We carried on, taking in some more scenery, with Aoraki – Mt Cook showing itself fully in the sunshine, and looking glorious. Another couple of quick stops, finding a second pair of adult black stilts, and then time to head to the accommodation. A last lovely dinner and it was hard to believe our last night of the tour.

1 March 2024 – Day Twenty-One

On the road, sun shining again today, and still stunning views of Aoraki – Mt Cook. We headed towards a spot to take one last look, finding the same pair of black stilts as yesterday. Then, another stop at the Fairlie Bakehouse, before getting fairly close to Christchurch. With a bit of time up our sleeves we headed to a couple of spots. First, we found some mute swans, an addition to the trip list, but obviously not a critical one. We also looked at a few spots around Lake Ellesmere, but didn’t manage to find anything different, but at least got to have a quick look around this part of the country.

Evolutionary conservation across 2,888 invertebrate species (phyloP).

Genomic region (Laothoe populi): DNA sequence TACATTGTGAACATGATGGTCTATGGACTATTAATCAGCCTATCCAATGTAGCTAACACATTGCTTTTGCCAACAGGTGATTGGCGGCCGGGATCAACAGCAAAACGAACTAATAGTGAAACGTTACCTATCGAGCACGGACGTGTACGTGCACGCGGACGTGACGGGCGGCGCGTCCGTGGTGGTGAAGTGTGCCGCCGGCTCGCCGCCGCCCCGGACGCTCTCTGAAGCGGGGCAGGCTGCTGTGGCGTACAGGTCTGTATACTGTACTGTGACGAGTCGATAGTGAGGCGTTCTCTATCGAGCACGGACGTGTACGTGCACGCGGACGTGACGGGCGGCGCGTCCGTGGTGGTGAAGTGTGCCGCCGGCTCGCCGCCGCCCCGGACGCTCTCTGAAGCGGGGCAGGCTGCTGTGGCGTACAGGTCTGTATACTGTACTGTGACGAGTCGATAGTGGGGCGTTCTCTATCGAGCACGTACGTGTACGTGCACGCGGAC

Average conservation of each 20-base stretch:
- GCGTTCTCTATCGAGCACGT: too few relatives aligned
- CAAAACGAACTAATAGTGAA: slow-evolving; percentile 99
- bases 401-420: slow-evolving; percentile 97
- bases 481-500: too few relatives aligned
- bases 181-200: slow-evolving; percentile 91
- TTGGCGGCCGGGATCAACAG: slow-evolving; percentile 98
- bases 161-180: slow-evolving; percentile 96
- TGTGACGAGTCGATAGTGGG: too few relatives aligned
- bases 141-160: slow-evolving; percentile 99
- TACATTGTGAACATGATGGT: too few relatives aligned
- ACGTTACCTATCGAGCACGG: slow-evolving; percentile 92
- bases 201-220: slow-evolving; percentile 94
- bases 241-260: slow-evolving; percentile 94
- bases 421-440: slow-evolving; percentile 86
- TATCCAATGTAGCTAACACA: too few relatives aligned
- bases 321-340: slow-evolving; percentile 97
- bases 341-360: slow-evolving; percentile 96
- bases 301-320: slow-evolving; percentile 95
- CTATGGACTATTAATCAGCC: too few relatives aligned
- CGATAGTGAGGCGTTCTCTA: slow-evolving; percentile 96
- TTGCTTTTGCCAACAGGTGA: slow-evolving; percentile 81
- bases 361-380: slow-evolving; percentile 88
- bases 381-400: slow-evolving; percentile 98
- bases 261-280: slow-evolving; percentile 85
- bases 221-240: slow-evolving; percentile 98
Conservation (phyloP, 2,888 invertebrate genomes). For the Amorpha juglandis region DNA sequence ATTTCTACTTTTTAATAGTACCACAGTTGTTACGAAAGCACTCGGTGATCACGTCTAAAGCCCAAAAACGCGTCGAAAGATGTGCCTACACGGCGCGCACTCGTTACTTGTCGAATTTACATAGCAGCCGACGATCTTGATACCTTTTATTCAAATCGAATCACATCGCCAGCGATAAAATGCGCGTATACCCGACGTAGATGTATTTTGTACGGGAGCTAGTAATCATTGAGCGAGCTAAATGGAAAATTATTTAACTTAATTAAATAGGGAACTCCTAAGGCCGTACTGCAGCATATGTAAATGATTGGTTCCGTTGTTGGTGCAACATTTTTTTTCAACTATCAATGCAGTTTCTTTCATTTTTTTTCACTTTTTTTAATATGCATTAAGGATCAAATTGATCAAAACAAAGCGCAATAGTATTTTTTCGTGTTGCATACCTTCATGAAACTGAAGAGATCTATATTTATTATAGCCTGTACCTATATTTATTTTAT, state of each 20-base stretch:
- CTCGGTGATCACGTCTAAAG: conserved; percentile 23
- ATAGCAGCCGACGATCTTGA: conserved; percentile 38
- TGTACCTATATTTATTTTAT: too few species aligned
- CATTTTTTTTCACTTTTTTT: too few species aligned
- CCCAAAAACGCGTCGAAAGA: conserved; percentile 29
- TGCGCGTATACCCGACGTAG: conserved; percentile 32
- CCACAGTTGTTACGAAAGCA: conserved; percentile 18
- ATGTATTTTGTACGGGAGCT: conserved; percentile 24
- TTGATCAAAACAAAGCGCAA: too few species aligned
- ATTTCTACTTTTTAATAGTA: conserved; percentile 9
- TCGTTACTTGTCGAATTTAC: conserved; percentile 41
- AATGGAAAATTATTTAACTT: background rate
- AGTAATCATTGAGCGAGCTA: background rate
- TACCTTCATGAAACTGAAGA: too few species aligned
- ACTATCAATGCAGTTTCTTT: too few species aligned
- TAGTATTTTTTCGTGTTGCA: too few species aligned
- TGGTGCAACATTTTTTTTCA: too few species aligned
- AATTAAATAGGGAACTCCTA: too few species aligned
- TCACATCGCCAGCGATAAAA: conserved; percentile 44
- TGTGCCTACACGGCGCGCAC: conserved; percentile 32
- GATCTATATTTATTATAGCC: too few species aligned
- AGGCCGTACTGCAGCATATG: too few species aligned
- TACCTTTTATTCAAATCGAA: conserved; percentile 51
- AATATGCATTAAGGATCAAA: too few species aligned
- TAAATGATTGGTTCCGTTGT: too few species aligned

As we rolled in to Christchurch just after midday we headed to the Airport to drop off part of the group, then to some nearby hotels to drop off the rest. Hard to believe our three weeks together was over! A lot of laughs, some great birds, and a great group! A really super trip!

                                                                                                                                                                              - Brent Stephenson

Created: 07 May 2024